User Agent: Mozilla/5.0 (X11; Linux i686; rv:52.0) Gecko/20100101 Firefox/52.0 Build ID: 20170929010941 Steps to reproduce: In the scope of academic research within the efail project, in cooperation with Ruhr-University Bochum and FH Münster, Germany we discovered a security issue in Thunderbird's handling of certificates which allows an attacker to completely replace the keys used for S/MIME encrypted communication. ************************************** S/MIME Certificate Replacement Attacks ************************************** Affected product: Thunderbird (52.5.2) /Attacker model/: Our attacker model is an active attacker who already has access to the victim's S/MIME encrypted emails because either she sits on the wire, she hacked the victim's IMAP account or maybe she even runs the mailserver. Yet she obviously cannot not decrypt the S/MIME end-to-end encrypted communication. This is a strong attacker model, but exactly what S/MIME is meant to protect from. /Goal of the attack/: Let's assume two communication partners -- Alice and Bob -- have already set up S/MIME encrypted communication to securely interchange sensitive emails. The attacker's goal is to change the keys used for encryption. /Attack description/: For enhanced usability, Thunderbird offers the ability to automatically (and without the user noticing) install certificates contained in S/MIME signed emails. At first glance this should not be a security concern as long as only valid certificates signed by a trusted certificate authority are imported. However, various companies (trusted CAs) offer the service of issuing free S/MIME certificates for a certain email address to anyone who can proof to open a link contained in a confirmation mail. This is completely in the scope of our attacker model: The attacker can apply for a certificate for the victim's email address, read his emails and click the confirmation link. This way, the attacker manages to gain a valid and trusted S/MIME certificate, e.g. for the user Bob. She is now able to replace the certificate linked to the user Bob simply by sending an email containing the new certificate to Alice. Further emails from Alice to Bob will be encrypted with the attackers public key. An active MitM attacker now can decrypt these messages, re-encrypt them with Bob's original public key and forward to the Bob. Also weaker attackers like someone who guessed the password for Bob's IMAP account are able to replace the emails. The security of S/MIME encrypted communication is reduced to anyone can read and manipulate a user's emails somewhere within the process of delivery. /Proof of concept/: We first sent an email signed by our university's certificate authority (trusted) and tested if Thunderbird would automatically import the entity's certificate (class 2 -- organization validated) and therefore be able to send encrypted emails to this entity. Secondly, we obtained a free S/MIME certificate (class 1 -- email/domain validated) from a different trusted CA (Comodo, WiseKey, etc.) for this entity and reproduced the steps above. Actual results: Thunderbird silently imported the new certificate without any user interaction required and uses it for any further encrypted communication with the entity. Digital signatures do not help because the attacker can simply decrypt, strip the signature and re-sign the mail using her own secret key. It must be noted that the attack can be easily detected if the user manually checks the certificate details and spots another CA issuer than usual. However, it can be assumed that only few users perform such checks every time before sending encrypted mail. We think that this attack is quite realistic because -- in comparison to most attacks on cryptographic key exchange -- the attacker is not bound a certain key for decrypting and re-encrypting. She can send the original certificate of Bob to Alice, the public keys are restored and the attacker is out of the loop without anyone noticing. Expected results: /Mitigation/: Before importing and replacing new S/MIME certificates, the user should be asked at least once (at least if the certificate is issued by a different CA or has a different trust level). Another option would be to auto-import silently but ask the user which certificate to choose for encryption if multiple certificates for the same email address had been imported.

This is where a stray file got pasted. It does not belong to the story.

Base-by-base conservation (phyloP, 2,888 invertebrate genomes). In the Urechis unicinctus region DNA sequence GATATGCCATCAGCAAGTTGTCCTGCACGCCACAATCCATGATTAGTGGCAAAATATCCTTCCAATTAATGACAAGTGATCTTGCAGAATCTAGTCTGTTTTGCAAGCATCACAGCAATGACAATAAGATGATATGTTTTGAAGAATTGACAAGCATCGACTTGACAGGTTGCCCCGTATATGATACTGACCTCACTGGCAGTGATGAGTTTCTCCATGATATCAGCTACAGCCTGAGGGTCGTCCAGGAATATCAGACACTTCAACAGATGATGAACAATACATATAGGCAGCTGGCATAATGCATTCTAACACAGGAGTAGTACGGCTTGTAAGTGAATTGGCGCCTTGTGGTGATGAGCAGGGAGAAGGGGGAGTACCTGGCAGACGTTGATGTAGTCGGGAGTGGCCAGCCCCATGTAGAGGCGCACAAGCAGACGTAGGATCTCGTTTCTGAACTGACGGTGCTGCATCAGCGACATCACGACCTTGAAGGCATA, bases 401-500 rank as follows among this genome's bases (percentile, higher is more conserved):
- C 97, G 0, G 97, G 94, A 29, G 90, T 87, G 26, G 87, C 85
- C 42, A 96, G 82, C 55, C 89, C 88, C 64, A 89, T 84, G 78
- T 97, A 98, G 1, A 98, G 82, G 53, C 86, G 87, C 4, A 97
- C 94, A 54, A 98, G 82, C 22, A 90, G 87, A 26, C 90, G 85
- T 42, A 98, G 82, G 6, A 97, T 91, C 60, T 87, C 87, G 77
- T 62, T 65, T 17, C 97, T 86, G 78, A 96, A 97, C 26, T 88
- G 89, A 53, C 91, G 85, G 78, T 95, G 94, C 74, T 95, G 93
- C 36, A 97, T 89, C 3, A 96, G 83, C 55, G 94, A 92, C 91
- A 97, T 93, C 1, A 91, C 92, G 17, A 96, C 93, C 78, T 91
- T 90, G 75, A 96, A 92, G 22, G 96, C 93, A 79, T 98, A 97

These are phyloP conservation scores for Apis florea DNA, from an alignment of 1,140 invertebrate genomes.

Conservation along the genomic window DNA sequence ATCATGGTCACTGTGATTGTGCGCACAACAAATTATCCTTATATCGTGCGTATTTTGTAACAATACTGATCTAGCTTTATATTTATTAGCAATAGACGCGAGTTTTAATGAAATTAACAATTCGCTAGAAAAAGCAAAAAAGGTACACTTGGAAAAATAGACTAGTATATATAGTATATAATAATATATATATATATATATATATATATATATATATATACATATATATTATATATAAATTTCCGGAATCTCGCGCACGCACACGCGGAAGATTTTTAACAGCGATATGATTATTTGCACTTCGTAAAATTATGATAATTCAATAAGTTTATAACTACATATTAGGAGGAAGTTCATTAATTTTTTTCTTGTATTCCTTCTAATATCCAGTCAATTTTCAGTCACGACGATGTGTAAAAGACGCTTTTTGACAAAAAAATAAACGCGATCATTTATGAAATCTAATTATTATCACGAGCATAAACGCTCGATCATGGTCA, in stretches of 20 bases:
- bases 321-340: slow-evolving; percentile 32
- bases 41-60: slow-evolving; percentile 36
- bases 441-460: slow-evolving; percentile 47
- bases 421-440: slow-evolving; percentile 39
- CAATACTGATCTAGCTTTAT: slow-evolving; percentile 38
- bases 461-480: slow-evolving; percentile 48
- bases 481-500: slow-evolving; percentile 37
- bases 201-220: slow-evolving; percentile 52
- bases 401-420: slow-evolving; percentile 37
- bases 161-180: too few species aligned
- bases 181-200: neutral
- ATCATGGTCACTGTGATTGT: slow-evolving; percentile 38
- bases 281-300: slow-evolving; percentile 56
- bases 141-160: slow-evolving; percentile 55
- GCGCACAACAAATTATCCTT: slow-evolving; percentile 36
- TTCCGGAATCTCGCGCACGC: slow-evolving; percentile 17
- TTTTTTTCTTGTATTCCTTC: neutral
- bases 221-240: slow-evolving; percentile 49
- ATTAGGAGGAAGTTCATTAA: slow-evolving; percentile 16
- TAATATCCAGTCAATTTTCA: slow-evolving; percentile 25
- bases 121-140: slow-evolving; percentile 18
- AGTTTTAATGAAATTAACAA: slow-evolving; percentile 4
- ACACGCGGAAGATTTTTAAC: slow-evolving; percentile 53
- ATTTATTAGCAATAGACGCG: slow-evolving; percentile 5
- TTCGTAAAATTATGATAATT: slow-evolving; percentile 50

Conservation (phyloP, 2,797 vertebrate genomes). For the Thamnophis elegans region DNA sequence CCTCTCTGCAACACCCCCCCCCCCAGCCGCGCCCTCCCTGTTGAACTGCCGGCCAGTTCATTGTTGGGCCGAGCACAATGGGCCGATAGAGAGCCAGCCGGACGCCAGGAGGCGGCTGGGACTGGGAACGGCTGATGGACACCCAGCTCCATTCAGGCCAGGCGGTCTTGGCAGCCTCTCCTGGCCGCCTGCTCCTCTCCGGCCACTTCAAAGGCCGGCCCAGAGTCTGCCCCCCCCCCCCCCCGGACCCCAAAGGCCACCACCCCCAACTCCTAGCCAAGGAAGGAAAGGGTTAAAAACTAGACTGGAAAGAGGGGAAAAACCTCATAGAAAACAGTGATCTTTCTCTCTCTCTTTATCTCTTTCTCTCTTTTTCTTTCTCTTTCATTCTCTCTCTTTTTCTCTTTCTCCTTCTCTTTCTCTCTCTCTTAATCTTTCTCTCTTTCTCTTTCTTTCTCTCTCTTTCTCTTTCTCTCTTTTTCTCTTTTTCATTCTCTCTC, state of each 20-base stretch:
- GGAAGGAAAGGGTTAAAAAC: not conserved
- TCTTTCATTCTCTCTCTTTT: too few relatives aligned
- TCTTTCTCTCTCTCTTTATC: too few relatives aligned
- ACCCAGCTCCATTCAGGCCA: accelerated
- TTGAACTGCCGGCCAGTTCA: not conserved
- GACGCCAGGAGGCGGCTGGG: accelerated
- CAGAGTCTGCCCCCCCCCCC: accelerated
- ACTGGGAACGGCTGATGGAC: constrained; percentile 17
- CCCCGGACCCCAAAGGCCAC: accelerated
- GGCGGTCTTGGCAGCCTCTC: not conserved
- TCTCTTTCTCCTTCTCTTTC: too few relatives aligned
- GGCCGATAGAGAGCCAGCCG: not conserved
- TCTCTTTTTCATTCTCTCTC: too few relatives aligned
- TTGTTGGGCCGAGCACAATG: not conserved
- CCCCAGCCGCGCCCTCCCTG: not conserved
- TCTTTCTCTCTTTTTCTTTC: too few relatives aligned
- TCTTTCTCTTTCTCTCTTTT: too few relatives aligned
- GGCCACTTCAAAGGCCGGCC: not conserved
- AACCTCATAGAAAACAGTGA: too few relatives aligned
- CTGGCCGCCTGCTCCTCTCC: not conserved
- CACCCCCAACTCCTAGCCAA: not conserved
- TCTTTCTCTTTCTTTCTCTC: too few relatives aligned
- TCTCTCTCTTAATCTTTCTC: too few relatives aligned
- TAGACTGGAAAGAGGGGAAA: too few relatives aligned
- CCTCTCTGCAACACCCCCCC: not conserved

Ben: can you take a stab at rating this and finding an appropriate owner?